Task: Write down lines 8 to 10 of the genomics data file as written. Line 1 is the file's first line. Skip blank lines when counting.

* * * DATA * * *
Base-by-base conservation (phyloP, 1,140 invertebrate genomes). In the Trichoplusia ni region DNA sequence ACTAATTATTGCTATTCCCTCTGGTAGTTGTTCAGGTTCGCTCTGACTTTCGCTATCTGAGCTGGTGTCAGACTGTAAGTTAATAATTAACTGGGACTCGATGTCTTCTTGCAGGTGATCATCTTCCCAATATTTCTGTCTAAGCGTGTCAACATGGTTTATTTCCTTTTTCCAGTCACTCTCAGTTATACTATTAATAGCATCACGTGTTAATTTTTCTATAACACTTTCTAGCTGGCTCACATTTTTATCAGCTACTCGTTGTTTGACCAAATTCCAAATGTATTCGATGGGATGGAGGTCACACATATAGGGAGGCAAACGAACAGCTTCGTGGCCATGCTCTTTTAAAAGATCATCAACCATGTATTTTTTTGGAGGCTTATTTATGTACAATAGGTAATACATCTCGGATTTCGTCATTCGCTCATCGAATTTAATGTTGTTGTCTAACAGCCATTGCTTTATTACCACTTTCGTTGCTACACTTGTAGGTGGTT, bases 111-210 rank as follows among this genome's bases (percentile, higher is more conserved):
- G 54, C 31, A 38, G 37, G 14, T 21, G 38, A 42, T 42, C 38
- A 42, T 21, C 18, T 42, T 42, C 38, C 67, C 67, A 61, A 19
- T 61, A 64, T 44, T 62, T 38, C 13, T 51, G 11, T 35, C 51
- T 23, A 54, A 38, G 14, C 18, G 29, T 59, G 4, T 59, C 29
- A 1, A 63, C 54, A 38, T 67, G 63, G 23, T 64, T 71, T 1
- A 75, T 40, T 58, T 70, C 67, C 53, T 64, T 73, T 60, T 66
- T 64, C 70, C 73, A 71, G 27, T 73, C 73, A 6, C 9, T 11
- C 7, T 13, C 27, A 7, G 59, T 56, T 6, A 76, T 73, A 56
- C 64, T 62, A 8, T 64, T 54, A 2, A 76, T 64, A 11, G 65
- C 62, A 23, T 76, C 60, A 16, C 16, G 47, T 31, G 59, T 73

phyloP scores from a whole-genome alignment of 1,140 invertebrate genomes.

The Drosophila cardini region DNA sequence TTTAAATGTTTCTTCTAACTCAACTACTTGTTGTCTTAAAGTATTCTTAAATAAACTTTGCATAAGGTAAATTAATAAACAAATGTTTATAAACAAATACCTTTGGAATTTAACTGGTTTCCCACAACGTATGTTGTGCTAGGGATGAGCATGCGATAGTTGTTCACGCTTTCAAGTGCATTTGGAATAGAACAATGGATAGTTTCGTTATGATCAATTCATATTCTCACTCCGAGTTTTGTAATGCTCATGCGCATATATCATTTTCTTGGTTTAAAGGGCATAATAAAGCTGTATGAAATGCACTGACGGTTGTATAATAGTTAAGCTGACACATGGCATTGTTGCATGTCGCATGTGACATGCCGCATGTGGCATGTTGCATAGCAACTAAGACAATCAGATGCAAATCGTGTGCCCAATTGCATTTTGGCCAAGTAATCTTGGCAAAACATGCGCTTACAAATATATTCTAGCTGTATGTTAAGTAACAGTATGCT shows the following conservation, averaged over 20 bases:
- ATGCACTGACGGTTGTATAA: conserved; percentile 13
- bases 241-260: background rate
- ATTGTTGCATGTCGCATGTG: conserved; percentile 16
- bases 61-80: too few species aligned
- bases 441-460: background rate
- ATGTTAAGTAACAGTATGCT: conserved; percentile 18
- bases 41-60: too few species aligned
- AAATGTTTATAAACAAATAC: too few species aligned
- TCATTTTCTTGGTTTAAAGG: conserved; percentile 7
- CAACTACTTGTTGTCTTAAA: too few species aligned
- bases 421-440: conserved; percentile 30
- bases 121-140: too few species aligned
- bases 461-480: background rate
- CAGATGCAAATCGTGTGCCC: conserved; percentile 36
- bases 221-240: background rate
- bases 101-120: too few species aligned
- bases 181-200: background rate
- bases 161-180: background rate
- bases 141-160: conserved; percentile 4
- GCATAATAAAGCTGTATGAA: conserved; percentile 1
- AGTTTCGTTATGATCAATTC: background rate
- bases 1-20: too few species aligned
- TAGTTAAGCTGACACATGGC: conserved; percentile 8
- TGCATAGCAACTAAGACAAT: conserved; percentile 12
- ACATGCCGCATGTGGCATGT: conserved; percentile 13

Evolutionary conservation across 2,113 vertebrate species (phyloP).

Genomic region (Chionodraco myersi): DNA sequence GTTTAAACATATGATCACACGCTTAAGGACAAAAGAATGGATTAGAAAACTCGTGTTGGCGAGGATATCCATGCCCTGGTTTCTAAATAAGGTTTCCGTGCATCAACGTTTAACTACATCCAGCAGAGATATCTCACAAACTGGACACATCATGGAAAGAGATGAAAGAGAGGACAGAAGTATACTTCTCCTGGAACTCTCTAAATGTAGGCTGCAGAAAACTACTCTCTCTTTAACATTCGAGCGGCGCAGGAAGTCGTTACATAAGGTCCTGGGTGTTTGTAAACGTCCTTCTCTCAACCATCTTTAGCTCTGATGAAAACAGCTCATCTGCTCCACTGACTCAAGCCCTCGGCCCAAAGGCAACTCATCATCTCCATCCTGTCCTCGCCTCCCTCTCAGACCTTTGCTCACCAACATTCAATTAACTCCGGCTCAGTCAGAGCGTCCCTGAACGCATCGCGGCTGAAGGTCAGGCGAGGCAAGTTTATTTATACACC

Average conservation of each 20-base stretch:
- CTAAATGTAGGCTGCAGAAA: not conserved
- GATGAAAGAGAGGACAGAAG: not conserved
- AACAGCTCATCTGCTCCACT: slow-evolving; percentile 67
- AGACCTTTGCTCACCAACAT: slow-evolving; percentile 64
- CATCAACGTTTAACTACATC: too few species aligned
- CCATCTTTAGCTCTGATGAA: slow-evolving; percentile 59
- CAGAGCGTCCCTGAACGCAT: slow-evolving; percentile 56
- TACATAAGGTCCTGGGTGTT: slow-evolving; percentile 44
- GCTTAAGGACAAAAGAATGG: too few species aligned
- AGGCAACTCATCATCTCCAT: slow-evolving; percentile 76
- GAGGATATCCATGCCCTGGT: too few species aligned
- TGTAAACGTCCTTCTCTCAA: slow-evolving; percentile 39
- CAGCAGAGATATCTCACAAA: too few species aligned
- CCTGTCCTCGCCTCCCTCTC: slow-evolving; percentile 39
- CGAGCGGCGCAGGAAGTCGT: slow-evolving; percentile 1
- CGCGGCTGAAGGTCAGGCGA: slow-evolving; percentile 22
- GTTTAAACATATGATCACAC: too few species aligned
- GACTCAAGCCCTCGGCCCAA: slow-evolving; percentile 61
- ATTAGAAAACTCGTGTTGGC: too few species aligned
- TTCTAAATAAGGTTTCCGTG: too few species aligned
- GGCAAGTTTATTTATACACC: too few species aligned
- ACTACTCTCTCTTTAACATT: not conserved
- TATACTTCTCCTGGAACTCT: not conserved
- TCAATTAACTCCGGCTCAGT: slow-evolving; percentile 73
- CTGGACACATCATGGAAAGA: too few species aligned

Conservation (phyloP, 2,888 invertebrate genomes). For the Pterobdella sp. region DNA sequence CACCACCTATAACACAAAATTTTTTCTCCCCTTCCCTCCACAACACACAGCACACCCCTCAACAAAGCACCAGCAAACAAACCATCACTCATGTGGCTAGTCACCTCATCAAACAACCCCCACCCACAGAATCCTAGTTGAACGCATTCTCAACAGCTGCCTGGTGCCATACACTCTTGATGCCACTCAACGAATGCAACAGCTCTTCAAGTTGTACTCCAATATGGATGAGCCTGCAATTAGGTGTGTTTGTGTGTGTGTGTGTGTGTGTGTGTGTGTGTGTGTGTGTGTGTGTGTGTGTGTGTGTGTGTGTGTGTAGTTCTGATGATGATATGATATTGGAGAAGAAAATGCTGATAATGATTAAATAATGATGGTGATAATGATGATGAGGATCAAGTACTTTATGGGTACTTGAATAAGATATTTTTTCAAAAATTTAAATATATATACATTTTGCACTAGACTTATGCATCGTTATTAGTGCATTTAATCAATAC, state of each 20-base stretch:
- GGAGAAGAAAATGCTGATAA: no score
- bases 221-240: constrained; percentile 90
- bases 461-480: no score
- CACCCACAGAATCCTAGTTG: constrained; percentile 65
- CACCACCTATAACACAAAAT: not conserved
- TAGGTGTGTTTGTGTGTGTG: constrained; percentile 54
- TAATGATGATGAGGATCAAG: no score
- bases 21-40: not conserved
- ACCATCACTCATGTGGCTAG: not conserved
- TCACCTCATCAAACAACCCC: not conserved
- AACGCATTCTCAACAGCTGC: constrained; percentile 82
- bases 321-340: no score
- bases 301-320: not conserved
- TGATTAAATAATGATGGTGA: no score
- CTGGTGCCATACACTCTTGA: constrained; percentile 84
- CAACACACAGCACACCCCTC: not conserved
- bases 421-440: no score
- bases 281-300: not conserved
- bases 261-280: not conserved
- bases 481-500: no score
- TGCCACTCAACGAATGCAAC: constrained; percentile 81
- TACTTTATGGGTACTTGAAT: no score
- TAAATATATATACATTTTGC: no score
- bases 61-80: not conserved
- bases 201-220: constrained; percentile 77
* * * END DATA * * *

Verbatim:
- T 64, C 70, C 73, A 71, G 27, T 73, C 73, A 6, C 9, T 11
- C 7, T 13, C 27, A 7, G 59, T 56, T 6, A 76, T 73, A 56
- C 64, T 62, A 8, T 64, T 54, A 2, A 76, T 64, A 11, G 65